Our special thanks to the one and only Blackjack Mulligan for the time he has given to the Mid-Atlantic Gateway.


Chappell: How did these real estate ventures become such a problem for you?


Mulligan: (President) Reagan changed the real estate laws on investment properties…they became so they weren’t tax deductible. I got caught holding about 35 million dollars worth of property that you couldn’t deduct anymore.


Chappell: Wow.


Mulligan: Reagan did that tax change and…OH BOY---HERE WE GO! Me and these four idiots I was in with, who I won’t mention…golly man, we can do this with no problem! Yeah…WRONG! Wrong decision! (laughs)


(pauses) So, I wound up in some trouble. You know…I wound up in federal prison for two years. I’ll address it just like it is…I’m very candid.


Chappell: Wasn’t your son Kendall also involved in this?


Mulligan: I even took my son [to prison] with me…and that was a shame. That was a total disgrace to a great career of mine, it was a slap in the face to my fans, and it was a slap in the face to my parents…that I, with all the great things that happened to me over the years, had to resort to what I did.


Chappell: As many of us who follow sports know, a number of great athletes find it difficult to adjust to retirement, and facing a much different life in the ‘real world.’ It sounds like you may have had those same type issues coming out of wrestling?


Mulligan: When you try and make this transition from this big business of wrestling…to citizen---there’s a psychological barrier there that most guys don’t make.


(pauses) It’s hard to explain…because one day you’re on top, and the next day you’re in the trash can. And, I’m going through it right now with a few guys...I won’t mention their names. But I’m here to help them…because I’ve experienced it---they don’t have to fall to the depths that I did.


And, David , I’d just like to straighten up something right now.


Chappell: Yes…


Mulligan: Now…you’re an attorney, and you know how things go down. I get rapped a lot, saying how I did this and that, and how I rolled over on this guy.


Chappell: You’re referring to your federal case?


Mulligan: Right. Now, first of all, there were sixteen people involved in this indictment. I got two years (in prison). Kendall got 27 months. Everybody else got six months. The guy that rats doesn’t get more time than everybody else…


Chappell: True…that person typically gets a lesser sentence for his ‘cooperation.’


Mulligan: Exactly…that’s backwards. There was nothing said about anybody else, and it’s a knock on me. But, it’s really the only shot you can throw at me…and that’s fine. It’s part of me…I can’t deny it. 


Of all the great things I did, there was a little part of my life where I did some really stupid things. About ’83 I get into real estate in Florida, and the wild and crazy things come out of that.


I rib about it now…I tell people now, ‘I came down on vacation and ended up on probation! I wanted to come down and become a tycoon, and became a typhoon! That’s me!’ (laughs)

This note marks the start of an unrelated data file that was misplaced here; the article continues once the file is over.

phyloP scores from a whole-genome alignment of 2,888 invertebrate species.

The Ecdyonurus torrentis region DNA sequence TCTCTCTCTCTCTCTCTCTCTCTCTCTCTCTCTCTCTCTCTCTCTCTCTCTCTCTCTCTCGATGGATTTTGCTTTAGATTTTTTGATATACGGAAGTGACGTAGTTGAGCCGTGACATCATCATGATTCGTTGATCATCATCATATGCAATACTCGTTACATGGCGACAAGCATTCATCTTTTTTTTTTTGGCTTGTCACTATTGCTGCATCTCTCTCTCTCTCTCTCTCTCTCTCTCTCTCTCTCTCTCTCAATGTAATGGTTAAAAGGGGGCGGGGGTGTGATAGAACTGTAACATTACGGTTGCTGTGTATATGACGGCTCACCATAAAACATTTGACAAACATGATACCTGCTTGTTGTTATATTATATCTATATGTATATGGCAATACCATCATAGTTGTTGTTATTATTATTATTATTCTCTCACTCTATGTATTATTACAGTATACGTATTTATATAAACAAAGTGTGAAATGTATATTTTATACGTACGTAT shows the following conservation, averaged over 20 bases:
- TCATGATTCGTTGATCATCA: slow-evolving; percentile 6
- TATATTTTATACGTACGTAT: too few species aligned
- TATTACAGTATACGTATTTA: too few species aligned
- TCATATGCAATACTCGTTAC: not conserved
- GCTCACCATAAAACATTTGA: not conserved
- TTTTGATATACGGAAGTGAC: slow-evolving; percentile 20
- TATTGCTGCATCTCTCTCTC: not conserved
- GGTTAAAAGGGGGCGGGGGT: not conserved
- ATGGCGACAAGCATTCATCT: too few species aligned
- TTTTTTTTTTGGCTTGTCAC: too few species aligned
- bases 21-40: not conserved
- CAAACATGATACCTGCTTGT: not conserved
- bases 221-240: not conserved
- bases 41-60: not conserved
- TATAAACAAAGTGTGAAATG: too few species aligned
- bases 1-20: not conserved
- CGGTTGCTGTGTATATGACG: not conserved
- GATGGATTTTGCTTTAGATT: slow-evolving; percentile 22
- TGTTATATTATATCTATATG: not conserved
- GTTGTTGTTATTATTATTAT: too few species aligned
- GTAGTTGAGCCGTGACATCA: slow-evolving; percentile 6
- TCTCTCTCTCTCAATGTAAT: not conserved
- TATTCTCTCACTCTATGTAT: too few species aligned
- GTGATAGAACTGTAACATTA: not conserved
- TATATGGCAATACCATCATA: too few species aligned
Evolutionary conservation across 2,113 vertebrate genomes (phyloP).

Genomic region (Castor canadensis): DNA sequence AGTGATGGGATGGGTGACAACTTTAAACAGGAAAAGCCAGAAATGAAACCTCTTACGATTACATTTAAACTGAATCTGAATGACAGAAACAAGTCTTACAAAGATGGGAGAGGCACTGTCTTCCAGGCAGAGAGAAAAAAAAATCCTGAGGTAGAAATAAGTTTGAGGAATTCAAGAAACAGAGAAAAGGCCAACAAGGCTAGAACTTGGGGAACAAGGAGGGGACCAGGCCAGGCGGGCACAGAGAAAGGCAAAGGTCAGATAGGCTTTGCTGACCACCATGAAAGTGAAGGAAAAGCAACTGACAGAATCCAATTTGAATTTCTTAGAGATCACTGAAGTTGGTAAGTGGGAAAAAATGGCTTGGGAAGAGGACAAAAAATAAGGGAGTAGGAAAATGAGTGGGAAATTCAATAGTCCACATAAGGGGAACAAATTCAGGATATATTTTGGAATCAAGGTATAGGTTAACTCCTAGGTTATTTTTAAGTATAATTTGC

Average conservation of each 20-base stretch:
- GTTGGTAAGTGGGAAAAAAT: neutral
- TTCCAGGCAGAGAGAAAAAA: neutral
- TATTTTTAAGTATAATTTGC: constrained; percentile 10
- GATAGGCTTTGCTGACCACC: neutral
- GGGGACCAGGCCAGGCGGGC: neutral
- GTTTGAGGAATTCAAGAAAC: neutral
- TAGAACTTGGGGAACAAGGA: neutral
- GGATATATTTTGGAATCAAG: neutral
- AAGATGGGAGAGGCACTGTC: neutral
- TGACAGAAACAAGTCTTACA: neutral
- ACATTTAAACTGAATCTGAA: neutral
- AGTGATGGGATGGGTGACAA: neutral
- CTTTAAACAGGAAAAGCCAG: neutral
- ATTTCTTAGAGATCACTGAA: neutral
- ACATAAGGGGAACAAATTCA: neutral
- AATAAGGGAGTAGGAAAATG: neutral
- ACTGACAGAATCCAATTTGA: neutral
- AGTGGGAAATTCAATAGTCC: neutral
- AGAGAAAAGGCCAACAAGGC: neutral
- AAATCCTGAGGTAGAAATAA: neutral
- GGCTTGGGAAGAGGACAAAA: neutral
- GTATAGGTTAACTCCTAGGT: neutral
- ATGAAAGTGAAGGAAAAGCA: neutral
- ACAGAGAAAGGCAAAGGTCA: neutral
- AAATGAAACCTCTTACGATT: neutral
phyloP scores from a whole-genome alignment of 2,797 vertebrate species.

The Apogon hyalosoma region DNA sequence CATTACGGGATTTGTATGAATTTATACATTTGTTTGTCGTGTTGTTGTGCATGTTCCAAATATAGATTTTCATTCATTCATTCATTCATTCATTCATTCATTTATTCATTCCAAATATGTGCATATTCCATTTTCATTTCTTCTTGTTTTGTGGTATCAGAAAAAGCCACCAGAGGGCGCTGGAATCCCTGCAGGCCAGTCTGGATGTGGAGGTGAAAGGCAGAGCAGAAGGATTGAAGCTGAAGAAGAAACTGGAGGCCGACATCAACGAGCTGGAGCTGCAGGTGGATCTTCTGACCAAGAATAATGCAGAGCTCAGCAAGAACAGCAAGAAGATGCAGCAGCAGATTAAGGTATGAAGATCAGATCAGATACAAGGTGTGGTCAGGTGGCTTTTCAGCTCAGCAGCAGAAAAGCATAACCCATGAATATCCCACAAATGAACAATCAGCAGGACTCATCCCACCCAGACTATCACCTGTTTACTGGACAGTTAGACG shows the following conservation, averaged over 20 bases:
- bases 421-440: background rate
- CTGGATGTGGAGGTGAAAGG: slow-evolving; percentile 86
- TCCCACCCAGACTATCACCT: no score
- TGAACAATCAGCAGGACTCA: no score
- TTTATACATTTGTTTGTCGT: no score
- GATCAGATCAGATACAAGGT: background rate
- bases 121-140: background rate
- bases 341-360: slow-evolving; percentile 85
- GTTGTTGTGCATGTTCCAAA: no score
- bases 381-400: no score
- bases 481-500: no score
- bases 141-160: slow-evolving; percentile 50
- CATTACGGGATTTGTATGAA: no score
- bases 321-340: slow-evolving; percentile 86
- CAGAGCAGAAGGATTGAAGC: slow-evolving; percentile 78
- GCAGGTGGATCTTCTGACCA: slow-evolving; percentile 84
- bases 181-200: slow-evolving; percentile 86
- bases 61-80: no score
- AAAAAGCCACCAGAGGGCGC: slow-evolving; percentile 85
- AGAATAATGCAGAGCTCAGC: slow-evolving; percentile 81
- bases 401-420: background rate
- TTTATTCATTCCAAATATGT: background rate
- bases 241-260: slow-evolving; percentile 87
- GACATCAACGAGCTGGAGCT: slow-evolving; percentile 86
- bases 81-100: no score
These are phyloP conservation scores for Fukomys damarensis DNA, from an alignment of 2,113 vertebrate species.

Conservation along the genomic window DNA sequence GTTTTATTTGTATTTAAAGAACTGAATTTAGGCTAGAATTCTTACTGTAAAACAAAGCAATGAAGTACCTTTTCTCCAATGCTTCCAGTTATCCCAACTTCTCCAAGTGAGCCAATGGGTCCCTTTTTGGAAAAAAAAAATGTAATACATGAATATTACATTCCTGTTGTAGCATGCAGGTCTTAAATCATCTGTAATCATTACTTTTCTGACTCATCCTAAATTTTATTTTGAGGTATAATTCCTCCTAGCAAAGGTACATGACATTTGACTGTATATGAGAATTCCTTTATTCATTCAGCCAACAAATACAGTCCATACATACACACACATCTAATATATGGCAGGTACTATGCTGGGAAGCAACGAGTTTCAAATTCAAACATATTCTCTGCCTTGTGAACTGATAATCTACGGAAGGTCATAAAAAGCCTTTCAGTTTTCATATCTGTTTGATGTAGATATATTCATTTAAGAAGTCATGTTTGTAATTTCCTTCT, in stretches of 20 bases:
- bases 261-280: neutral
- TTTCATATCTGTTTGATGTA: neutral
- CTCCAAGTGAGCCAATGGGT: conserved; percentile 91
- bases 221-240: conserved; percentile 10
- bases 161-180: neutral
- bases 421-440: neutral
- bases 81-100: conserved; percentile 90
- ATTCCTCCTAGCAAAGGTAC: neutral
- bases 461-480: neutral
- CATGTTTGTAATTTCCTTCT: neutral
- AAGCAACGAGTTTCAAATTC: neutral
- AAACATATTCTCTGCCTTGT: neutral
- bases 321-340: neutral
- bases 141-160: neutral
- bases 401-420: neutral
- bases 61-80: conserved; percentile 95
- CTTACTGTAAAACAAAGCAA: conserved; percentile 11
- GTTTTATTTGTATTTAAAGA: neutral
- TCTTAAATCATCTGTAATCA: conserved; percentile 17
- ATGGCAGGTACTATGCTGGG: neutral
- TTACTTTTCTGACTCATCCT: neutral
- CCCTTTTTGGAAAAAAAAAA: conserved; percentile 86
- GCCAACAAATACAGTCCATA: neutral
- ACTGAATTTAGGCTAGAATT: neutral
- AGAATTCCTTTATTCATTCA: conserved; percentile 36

Chappell: (laughing) Well, I think it speaks volumes about you as a person that you look at a difficult time like that with some humor now.


What was your time like in prison?


Mulligan: I was never really in a prison like most people probably think of. I was in a camp…but that’s not to say that being in there was easy at all. But, it was a good mental thing for me.


I came out of there, and I slowly got my stuff together. And at first I’m doing shows…I’m relegated to kind of like the old Indian selling cigars for about a year. Out on the street, there, beating the tom-toms. It used to embarrass me so much.


Chappell: With your attitude, you’ve obviously risen above that stage in your life now.


Mulligan: Oh…very much so. Nobody would let me forget what happened…they tortured me after that. But, maybe I deserved it. After a little while, I went to WCW.


Eric Bischoff was there. They wanted me so bad…I did one night on TV. There was so much jealousy. The only way they could ever take me out, David , was to say, ‘I don’t think he’s the type of guy we want on TV talking to our children.’


Chappell: A not so subtle reference to your just completed legal issues…


Mulligan: Of course. So…that’s the way they finally finished me up. But that’s okay…that’s cool, because I’d made the transition from wrestling to citizen.


I stayed (at WCW) a few years. They put me down in their training center over there, but that wasn’t for me.


Chappell: You were a TV guy.


Mulligan: My forte was TV….so that was really my last stop in the wrestling business.


Chappell: When you were really out of the wrestling business for good, did you still keep up with any of the boys?


Mulligan: To some degree, yes. And I’ll tell you, one of the most difficult things for me was with Wahoo McDaniel at the end of his life.


Chappell: I know he was very sick with, I believe, diabetes?


Mulligan: Well, in the later years, it made me so sad that Wahoo would sit at those flea markets. You know…beating that tom-tom. I just couldn’t handle that, you know?


I respected him so much…as a great football player and as the great athlete he was…


Chappell: So you remained close to him through the years?


Mulligan: I was in touch with him up to the last days of his life…


Chappell: Oh, really?


Mulligan: Yeah. (pauses) I, I couldn’t help him…I couldn’t reach him. I couldn’t reach out to help him…because he had that diabetes and that kidney failure---and he just wouldn’t do what I said.


I tried to get him to come down here. I tried to save him. It was a horrible experience for me. I lost touch with him for about three weeks…and he died on me…


Chappell: Oh no…